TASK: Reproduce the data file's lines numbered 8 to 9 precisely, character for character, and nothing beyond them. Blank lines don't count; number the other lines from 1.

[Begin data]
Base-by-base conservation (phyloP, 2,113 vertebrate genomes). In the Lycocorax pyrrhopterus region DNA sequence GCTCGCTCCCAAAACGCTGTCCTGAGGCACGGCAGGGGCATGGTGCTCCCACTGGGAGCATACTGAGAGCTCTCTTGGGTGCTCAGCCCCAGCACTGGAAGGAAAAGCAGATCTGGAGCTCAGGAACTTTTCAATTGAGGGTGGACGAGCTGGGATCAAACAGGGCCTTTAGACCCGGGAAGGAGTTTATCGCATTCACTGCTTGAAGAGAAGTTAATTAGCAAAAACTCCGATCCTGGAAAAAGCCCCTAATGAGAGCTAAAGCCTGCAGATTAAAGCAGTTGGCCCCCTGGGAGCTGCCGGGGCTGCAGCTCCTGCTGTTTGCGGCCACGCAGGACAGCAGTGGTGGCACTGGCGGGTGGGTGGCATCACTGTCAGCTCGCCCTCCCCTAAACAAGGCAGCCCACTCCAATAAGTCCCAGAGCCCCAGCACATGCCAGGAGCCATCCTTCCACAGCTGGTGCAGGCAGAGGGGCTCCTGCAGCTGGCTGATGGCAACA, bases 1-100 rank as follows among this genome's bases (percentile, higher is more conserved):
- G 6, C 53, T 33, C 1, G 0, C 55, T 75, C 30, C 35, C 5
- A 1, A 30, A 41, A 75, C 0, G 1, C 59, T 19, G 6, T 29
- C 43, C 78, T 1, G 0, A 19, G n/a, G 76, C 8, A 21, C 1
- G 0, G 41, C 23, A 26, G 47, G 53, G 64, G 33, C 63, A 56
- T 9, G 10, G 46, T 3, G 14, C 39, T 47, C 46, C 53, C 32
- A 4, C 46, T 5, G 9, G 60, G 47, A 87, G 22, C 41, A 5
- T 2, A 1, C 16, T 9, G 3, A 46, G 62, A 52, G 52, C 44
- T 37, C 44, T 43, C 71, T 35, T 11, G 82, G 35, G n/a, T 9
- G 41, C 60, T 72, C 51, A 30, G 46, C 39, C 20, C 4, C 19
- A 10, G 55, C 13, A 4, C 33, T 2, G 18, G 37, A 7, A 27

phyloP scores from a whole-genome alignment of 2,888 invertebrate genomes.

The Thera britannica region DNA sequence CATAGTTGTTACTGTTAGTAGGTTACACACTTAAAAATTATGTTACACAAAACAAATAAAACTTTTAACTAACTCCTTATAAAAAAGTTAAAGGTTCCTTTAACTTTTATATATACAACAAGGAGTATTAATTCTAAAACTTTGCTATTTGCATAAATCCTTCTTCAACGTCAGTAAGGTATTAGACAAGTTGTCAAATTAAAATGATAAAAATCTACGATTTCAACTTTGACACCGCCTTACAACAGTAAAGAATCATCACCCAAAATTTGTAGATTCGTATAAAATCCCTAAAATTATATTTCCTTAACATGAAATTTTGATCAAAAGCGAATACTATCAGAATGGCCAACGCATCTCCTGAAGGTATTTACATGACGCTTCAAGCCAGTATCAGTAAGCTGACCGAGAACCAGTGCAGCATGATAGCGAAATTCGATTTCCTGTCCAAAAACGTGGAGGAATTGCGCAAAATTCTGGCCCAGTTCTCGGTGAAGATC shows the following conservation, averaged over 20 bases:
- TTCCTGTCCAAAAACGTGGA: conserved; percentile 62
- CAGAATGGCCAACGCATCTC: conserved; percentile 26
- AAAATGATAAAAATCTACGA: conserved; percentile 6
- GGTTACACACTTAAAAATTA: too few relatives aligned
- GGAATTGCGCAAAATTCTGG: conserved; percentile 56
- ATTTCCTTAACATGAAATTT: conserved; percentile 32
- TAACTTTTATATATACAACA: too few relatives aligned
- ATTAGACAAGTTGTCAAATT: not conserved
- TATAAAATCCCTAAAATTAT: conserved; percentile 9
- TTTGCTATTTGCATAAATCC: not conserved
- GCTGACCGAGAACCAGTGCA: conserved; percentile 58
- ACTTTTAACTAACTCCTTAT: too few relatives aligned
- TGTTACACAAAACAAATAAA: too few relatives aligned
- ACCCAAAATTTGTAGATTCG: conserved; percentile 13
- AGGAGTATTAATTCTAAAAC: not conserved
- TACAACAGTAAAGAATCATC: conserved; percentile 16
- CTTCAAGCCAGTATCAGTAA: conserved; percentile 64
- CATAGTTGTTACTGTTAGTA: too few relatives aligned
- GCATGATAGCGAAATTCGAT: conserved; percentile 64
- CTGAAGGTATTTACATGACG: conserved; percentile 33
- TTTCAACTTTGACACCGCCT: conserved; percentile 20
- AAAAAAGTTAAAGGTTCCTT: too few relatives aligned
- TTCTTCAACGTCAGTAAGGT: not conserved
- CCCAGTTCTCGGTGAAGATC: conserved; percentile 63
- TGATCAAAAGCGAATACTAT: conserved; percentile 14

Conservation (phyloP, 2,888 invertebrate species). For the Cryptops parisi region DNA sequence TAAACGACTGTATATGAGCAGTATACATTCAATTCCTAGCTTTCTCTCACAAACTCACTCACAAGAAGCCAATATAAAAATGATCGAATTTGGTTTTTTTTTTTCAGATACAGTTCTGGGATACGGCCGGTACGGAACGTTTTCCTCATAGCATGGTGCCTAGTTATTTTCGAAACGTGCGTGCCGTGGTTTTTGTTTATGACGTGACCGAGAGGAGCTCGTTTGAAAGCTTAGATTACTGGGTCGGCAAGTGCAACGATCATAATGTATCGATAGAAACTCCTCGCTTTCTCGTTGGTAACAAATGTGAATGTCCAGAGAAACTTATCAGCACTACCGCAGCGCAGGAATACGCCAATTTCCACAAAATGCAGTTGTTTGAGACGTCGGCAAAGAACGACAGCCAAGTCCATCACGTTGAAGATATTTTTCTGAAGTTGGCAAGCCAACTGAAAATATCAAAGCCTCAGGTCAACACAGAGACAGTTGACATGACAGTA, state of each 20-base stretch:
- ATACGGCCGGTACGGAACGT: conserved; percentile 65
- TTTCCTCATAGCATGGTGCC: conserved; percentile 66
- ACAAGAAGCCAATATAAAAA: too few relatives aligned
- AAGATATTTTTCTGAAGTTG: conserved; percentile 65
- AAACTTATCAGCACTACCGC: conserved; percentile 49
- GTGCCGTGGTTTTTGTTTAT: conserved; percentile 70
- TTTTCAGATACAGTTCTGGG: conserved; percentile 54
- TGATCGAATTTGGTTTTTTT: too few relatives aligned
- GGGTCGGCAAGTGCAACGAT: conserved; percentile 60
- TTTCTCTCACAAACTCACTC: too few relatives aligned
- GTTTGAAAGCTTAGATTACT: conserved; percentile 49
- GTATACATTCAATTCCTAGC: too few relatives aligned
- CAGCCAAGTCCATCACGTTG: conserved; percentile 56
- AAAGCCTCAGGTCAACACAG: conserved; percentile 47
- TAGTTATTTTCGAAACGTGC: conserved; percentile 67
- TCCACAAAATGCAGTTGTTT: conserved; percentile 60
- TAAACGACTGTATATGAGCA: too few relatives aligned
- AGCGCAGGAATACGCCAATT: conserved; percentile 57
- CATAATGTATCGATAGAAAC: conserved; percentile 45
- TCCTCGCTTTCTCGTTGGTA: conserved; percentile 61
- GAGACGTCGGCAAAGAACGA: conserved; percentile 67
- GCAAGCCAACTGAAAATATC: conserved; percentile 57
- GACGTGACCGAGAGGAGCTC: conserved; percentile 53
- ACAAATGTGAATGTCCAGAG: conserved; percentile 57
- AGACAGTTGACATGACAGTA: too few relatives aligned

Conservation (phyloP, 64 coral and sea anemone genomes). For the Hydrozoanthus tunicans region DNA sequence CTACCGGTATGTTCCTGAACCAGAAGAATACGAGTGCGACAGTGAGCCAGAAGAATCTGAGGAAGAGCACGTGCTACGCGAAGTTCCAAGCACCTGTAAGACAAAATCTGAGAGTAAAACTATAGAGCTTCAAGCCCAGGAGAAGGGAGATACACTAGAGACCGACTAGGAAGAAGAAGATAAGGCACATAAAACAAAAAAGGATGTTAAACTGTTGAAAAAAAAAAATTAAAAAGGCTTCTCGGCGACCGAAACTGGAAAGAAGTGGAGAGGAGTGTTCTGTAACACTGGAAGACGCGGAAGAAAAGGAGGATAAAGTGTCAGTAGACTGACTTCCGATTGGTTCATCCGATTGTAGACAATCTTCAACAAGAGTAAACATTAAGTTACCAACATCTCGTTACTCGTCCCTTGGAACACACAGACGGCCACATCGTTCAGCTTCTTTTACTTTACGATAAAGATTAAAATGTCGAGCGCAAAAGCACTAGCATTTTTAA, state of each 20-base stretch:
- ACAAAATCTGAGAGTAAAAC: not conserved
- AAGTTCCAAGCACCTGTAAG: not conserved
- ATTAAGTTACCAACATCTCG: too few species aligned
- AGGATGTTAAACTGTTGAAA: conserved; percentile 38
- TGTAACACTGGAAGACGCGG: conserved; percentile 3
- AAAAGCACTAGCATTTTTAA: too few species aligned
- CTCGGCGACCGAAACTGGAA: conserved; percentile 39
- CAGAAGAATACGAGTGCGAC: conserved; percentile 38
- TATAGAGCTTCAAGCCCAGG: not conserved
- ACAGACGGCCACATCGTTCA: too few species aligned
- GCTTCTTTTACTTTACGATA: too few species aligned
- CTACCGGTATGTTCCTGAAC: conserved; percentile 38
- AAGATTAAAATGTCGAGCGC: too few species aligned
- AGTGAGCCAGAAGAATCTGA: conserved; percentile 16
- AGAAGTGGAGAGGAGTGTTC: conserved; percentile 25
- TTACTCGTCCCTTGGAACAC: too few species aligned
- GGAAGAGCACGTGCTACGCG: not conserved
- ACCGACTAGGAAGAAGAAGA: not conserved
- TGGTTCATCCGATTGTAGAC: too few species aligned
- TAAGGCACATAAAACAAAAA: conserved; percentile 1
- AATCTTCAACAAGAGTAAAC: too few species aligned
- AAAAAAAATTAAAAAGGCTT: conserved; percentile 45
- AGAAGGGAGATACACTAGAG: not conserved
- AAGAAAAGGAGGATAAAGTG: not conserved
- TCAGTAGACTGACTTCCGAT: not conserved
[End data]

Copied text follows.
- T 2, A 1, C 16, T 9, G 3, A 46, G 62, A 52, G 52, C 44
- T 37, C 44, T 43, C 71, T 35, T 11, G 82, G 35, G n/a, T 9